By Brittany Hackett, Communications Staff
Appropriations from state and local governments for public four-year institutions saw a dramatic decline from 2006-07 to 2012-13, despite simultaneous increases in enrollments of full-time students, according to new data from the Association of Public and Land-Grant Universities (APLU).
In the last six years, state appropriations at APLU member-institutions declined by 27 percent, or $2,718, while local appropriations dropped by 24 percent, or $1,989. The share of state and local appropriations in total revenues also declined between 2006-07 and 2013-13, dropping four percentage points to 20 percent at APLU institutions.
Over the same six years, student enrollment and Education & Related (E&R) expenditures also increased at public four-year institutions. Enrollment at institutions classified as “very high research activities” (VHR) increased by 10 percent, while institutions classified as “high research activities” (HR) saw an increase of 12 percent. Schools classified as “other” saw an increase of 10 percent and APLU institutions saw an increase of 10 percent, as well.
The data also shows increases in the E&R expenditures per full-time enrollment (FTE), with APLU institutions showing a four percent increase after adjusting for inflation. VHR institutions saw a seven percent increase in expenditures, while HR and other institutions saw a one percent increase.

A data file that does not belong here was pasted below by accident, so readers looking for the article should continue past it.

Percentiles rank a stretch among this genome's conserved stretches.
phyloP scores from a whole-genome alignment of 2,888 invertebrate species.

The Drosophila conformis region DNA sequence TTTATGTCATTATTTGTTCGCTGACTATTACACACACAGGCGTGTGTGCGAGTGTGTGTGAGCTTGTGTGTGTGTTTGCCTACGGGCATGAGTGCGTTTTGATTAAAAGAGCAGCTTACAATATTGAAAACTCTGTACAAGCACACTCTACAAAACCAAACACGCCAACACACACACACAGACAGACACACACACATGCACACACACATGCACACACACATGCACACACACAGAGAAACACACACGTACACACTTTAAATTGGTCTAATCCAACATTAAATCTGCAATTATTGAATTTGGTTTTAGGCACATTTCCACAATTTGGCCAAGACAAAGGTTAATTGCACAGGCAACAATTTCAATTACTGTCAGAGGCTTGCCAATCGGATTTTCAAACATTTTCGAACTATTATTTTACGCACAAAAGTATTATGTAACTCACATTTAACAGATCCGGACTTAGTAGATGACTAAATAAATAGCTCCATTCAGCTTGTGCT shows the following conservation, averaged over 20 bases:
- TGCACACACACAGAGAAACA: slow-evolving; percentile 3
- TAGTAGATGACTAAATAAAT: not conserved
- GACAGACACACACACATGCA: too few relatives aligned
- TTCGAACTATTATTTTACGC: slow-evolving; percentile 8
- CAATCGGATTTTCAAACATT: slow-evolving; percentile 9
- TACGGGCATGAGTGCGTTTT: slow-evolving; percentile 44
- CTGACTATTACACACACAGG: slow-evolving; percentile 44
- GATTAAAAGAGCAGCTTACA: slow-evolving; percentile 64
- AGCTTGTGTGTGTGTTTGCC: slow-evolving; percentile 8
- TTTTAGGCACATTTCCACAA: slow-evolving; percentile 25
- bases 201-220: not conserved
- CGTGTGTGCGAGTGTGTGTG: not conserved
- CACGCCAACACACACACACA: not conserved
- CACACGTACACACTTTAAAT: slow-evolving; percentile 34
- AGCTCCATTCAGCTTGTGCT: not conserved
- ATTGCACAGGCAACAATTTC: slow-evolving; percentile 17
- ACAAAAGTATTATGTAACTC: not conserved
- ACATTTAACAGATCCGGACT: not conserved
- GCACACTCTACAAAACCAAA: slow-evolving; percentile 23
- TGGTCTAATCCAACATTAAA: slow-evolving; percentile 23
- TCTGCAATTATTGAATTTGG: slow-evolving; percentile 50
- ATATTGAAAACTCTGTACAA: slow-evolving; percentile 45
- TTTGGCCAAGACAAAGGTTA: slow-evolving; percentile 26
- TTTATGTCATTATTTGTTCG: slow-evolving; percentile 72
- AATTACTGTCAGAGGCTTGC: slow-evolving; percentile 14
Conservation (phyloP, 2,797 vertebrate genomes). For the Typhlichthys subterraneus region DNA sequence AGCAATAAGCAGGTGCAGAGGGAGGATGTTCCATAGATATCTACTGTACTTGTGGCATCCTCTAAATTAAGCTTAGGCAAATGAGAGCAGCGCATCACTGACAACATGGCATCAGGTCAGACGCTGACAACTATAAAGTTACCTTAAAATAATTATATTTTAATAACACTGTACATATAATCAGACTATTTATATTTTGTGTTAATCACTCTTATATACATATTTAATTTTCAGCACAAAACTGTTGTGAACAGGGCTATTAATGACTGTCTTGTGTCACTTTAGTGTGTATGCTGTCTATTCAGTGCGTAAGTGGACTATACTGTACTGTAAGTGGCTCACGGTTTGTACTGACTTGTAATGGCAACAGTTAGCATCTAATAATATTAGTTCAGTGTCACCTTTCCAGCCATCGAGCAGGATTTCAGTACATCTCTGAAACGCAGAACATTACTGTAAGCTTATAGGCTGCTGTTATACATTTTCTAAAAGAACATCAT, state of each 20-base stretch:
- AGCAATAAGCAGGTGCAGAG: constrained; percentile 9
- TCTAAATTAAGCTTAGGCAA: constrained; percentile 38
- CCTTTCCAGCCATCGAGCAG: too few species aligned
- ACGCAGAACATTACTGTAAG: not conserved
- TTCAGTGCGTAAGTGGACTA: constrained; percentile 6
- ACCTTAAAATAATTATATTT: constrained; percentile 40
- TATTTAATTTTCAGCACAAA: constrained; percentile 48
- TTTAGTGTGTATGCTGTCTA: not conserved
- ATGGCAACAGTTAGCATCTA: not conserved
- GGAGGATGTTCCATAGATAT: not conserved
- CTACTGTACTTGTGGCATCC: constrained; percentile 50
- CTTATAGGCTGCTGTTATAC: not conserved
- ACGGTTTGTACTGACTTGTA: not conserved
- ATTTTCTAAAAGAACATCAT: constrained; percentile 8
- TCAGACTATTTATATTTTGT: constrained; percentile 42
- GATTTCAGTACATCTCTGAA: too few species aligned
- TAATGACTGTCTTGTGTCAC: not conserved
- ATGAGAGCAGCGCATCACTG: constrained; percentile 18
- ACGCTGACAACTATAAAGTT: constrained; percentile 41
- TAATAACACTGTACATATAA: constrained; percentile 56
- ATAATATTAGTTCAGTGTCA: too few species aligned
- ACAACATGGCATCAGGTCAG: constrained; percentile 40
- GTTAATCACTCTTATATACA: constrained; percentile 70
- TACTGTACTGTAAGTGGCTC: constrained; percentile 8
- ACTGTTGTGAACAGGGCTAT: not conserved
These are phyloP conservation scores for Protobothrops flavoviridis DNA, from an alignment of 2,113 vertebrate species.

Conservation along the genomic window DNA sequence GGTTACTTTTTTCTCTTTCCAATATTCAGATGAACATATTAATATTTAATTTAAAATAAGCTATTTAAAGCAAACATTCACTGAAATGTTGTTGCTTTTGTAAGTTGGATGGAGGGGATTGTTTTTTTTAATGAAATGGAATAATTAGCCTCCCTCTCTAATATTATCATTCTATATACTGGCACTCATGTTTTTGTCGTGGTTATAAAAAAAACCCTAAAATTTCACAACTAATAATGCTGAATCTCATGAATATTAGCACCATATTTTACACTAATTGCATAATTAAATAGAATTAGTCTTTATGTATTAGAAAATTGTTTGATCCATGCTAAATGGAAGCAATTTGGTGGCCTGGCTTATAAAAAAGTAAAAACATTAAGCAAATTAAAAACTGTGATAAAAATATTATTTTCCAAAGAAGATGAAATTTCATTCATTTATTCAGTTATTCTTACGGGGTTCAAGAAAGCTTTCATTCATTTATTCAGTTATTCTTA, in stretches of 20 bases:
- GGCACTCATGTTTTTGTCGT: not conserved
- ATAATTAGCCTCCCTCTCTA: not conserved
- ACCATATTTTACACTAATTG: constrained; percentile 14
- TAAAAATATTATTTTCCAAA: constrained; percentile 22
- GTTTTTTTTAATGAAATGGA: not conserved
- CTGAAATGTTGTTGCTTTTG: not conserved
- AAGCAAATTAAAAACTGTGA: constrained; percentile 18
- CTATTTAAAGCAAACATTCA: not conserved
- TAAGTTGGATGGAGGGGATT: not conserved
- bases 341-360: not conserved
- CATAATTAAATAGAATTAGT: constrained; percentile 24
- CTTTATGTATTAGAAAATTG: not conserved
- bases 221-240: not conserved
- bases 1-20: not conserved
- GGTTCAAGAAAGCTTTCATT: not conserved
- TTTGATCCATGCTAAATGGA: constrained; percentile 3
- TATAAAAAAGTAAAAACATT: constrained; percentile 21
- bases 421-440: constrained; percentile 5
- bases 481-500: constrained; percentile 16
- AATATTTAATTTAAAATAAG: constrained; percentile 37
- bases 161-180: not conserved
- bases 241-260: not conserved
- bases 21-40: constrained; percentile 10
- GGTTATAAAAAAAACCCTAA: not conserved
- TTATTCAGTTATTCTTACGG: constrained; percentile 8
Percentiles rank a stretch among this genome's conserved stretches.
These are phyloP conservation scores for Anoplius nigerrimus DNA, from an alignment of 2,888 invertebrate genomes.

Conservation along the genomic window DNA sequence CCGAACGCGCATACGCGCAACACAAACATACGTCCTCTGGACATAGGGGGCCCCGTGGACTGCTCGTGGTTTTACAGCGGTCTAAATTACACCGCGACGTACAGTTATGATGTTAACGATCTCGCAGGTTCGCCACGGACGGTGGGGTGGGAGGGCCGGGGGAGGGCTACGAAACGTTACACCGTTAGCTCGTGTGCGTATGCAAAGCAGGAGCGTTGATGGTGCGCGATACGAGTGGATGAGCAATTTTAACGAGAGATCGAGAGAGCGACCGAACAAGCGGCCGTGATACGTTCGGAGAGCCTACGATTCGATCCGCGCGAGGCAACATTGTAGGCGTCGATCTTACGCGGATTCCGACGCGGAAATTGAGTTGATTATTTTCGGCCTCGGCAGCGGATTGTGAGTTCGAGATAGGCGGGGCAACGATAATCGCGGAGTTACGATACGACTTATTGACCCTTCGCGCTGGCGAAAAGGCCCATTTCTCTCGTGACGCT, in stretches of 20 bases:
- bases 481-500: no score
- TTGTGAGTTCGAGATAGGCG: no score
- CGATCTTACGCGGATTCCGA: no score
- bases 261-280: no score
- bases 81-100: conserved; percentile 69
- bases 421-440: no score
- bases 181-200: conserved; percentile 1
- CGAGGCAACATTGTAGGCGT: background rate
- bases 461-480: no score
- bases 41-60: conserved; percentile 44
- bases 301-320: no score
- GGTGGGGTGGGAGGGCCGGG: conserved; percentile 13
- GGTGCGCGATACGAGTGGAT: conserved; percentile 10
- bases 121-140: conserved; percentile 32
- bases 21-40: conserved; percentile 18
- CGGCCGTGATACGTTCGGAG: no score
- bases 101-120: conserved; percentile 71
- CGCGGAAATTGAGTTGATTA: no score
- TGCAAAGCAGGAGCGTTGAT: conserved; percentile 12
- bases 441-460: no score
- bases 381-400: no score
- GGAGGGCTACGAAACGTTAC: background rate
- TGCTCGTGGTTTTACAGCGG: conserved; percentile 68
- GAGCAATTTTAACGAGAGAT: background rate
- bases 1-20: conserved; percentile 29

Tuition and fee revenues per FTE also increased among all groups, according to APLU, which “made up for much of the decline” in appropriations from state and local governments. APLU institutions saw a 29 percent increase, while VHR institutions saw a 33 percent increase, HR institutions saw a 23 percent increase, and other institutions saw a 22 percent increase. APLU stated in its report that the “real increase was probably higher because of a change in accounting practices for Pell Grants.
There also was a decline when state and local appropriations were added with tuition and fee revenues, with APLU institutions seeing a two percent decline, or $320. VHR institutions saw a one percent, or $277, decline and HR institutions saw a one percent, or $232, decline.
Publication Date: 9/2/2015
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